Heads of youth movements and student unions are challenging the world’s richest nations to correct an ‘incredibly unequal’ global response to COVID-19, by considering the plight of the world’s most vulnerable children and young people.
Rural communities on one of the nine islands that make up the Polynesian nation of Tuvalu are anticipating how life will change when they are connected to piped clean water for the first time.
We have come to the point in the agenda where we must take a ‘deep-dive’ in reviewing the lessons learnt so far in our response to the COVID-19 pandemic, in order to chart a way for the future. But the future, by its very definition, must be relative. Flexibility and change will define policy making and the scope of action needed for development.
Food security has become a priority in the Caribbean as COVID-19 pandemic travel restrictions have hit the tourism-dependent region hard.
“I have long given up on active politics,” Gertrude Sidambe, a 36-year-old member of one of Zimbabwe’s opposition parties, tells IPS.
When female members of the ruling Zimbabwe African National Union – Patriotic Front complained last month about political violence as male members chose brawn over brains to solicit for positions, the party’s National Secretary for Women’s Affairs Mabel Chinomona advised that they enter the punch-and-insult battlefield and “fight” like everyone else.
In 2013, when Jamila Ben Baba started her company, the first privately owned slaughterhouse in Mali, she did so in the midst of a civil war as Tuareg rebels grouped together in an attempt to administer a new northern state called Azawad.
Ben Baba, who is originally from Timbuktu, in northern Mali — where much of the civil war conflict took place — based the business in the country’s western region of Kayes and grew it into what is considered the largest private slaughter house in the West African nation.
Shabnam*, a young woman from Northern India’s Haryana state, is two years away from becoming a law graduate. She sees parallels between her own rape and that of the 19-year-old Maha Dalit woman whose brutal rape and torture by a group of men from a “dominant” or “higher” caste in the neighbouring state of Uttar Pradesh triggered nationwide protests.
Women need to be given roles as negotiators, not just offered representation through advisory groups, Agnieszka Fal-Dutra Santos from the Global Network of Women Peacebuilders (GNWP) told IPS.
Mohan and Sarita (name changed) studied together in the same school from Grade 6 onwards. They were friends initially, but fell in love and wished to be together, though underage.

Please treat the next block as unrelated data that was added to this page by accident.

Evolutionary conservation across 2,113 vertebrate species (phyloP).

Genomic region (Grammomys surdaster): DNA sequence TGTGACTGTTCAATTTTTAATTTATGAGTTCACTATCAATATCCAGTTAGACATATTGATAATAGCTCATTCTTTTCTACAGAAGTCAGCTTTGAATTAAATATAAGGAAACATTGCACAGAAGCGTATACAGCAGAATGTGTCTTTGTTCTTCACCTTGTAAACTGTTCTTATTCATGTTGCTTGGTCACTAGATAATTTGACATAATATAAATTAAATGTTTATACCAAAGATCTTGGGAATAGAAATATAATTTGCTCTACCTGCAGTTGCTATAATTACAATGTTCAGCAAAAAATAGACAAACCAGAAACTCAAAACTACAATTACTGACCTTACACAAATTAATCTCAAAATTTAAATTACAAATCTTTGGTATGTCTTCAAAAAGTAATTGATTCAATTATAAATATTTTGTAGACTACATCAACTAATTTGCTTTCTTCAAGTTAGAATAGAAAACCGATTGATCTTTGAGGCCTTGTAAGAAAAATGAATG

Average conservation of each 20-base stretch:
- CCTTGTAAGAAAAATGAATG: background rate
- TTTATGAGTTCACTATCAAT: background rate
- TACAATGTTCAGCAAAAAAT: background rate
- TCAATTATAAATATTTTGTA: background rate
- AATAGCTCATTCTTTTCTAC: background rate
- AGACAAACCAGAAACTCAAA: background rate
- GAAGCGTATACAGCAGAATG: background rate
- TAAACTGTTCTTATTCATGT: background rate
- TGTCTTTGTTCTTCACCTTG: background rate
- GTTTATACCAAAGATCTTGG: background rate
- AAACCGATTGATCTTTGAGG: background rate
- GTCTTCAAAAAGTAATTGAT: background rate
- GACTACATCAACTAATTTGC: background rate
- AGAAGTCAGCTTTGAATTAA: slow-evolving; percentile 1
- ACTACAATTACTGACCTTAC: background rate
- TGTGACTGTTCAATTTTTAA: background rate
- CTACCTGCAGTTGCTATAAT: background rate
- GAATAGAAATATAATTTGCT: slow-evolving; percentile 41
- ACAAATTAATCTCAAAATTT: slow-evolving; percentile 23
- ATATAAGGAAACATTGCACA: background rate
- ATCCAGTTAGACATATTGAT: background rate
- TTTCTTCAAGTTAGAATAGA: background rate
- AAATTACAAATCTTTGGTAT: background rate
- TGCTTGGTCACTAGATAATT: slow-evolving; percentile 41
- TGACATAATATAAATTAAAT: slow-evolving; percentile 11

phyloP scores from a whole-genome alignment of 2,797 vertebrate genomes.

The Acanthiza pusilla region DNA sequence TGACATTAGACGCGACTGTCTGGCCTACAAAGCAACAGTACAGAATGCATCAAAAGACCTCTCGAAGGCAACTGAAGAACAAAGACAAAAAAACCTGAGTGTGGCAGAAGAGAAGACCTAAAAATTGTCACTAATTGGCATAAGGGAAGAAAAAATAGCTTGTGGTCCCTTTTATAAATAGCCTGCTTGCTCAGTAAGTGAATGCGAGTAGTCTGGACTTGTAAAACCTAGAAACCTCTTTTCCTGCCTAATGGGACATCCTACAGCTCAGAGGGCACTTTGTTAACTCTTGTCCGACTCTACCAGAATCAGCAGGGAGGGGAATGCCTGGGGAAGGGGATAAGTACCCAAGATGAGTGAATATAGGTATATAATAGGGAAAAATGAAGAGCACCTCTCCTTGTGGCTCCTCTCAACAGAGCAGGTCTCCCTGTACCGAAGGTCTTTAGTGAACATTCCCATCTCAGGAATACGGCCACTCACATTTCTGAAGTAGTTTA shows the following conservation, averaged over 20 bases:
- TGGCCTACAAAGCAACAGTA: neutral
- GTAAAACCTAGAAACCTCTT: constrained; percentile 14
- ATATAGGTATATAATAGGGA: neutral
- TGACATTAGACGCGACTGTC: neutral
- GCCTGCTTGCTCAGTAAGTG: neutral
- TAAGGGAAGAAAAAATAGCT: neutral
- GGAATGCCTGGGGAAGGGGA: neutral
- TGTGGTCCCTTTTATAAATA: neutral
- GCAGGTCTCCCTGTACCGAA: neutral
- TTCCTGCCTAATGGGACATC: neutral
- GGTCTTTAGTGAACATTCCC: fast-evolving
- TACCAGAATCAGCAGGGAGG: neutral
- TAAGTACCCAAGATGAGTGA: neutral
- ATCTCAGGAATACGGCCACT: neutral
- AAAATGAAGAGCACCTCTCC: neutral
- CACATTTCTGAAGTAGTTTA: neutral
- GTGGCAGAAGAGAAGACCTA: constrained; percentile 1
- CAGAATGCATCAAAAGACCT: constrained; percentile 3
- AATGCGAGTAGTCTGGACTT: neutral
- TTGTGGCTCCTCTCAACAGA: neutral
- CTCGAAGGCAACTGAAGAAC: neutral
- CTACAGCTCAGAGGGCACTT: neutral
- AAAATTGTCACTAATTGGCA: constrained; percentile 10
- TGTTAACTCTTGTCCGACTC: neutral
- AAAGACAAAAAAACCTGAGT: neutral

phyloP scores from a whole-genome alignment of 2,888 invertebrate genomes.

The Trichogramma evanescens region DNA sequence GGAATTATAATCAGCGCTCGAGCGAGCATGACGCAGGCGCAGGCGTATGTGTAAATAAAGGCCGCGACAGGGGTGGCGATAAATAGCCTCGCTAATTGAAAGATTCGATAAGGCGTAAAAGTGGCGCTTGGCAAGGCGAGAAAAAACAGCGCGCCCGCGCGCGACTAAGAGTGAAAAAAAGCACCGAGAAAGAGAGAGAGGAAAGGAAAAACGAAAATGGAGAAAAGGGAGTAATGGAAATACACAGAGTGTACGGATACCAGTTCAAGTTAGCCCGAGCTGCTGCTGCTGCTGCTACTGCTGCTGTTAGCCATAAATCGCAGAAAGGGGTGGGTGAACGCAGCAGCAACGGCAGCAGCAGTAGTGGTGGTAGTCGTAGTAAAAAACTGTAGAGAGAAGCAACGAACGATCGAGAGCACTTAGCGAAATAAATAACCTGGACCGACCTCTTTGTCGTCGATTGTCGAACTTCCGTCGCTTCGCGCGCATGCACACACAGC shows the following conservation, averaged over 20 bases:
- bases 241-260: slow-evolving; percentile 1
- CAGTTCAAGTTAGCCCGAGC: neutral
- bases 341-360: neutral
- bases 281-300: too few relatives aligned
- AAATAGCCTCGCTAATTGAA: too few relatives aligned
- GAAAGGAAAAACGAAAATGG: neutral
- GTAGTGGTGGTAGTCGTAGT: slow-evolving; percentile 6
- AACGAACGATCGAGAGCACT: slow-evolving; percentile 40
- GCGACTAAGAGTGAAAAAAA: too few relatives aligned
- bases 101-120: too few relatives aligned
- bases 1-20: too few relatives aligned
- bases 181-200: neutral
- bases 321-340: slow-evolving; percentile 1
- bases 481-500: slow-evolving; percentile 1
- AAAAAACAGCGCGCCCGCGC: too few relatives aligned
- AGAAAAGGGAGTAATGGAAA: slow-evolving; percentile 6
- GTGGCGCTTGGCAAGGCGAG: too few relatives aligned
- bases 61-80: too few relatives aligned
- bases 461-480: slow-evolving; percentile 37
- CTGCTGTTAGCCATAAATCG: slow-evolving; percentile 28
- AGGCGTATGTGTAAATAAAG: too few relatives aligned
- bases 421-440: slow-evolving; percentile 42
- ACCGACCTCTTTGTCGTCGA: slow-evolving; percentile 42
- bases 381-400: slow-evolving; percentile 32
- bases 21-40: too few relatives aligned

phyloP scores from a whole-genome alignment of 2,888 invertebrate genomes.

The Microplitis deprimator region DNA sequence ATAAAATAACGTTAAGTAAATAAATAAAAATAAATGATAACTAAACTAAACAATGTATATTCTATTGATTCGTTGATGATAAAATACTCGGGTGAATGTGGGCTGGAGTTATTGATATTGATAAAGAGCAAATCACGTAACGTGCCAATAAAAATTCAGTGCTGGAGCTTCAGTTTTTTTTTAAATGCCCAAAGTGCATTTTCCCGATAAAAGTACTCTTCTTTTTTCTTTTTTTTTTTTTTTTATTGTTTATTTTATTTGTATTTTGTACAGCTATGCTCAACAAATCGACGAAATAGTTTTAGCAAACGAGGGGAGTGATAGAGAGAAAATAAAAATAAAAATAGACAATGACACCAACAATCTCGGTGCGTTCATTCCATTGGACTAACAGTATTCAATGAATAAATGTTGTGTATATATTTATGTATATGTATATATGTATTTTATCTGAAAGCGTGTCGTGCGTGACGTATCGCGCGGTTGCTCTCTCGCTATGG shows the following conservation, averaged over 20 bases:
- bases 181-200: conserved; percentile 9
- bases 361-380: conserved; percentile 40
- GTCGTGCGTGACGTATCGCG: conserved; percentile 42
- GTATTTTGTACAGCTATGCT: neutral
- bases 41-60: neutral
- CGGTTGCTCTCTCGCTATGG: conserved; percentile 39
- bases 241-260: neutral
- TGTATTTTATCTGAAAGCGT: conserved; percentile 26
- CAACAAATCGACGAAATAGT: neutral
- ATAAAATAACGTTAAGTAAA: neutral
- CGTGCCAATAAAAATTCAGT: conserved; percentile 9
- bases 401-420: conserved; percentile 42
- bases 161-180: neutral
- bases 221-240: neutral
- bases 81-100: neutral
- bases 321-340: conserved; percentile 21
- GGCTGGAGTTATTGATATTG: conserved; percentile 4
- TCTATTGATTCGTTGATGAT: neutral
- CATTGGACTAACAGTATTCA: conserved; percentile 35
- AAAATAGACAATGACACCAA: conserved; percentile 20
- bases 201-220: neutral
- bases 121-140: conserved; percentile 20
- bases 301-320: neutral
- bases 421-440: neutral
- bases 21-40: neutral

In West Jakarta, Indonesia, teachers at the private Santo Kristoforus High School are so environmentally conscious they make other schools seem a little bit green when it comes to environmental education.
The world is currently counting more than 42 million confirmed cases of the COVID-19
and over 1 million deaths since the start of the pandemic.1
No one died of hunger during the worst drought in Brazil's semiarid ecoregion, between 2011 and 2018, in sharp contrast to the past when scarce rainfall caused deaths, looting, a mass exodus to the South and bloody conflicts.
The European Commission this week pledged $27.8 million in humanitarian support to the Sahel region as floods and the coronavirus pandemic exacerbate the stability in a region deeply in conflict.
While the figure is less than 2 percent of the $2.4 billion that the United Nations has appealed for, Amnesty International researcher Ousmane Diallo told IPS that despite past donations from international development partners to Sahelian countries, the situation hasn’t improved over the years.
Dotted across the Zimbabwean city of Bulawayo, the water tanks installed in private residences is evidence that years of a water crisis, that has seen some suburbs here going for months without running water, has not spared anyone. The large plastic drums, locally called Jojo tanks after the company that manufacturers them, and which have a storage range of up to 10,000 litres, have assumed a class status of sorts in Bulawayo.
The inclusivity of Brazilian society is put to the test as the coronavirus pandemic highlights a labour sector ripe with historical and structural inequality: domestic work.
The COVID-19 pandemic continues to spread with over 1 million lives tragically lost so far. Living with the novel coronavirus has been a challenge like no other, but the world is adapting.
Access to technology which is relatively inexpensive to deploy can have a life-changing impact for rural women, social scientist Valentina Rotondi told IPS.
More than half a year after the World Health Organization declared
the COVID-19 outbreak a pandemic, governments are continuing to waste precious time and energy restricting human rights rather than focusing on fighting the virus.
With extreme poverty (living on $1.90 a day) projected to rise for the first time in over 20 years, a new study has concluded that global poverty eradication efforts could be futile in the absence of forests and trees.
The lack of consistency and a patchy approach undermines the Government of Nepal’s credibility in fulfilling the rights of persons with disabilities. One step forward and several steps back.
Nila Kispotta, a 19-year-old rural girl from the Oraon ethnic community, has become a figure of exceptional achievement to the small, poverty-stricken village in Thakurgaon in northwest Bangladesh that she grew up in. Born into a family of daily wage earners, Kispotta dreamt of a different life. So when she enrolled in tertiary education to pursue a diploma in Nursing Science and Midwifery — she achieved something her family and community hadn’t even dreamed was possible.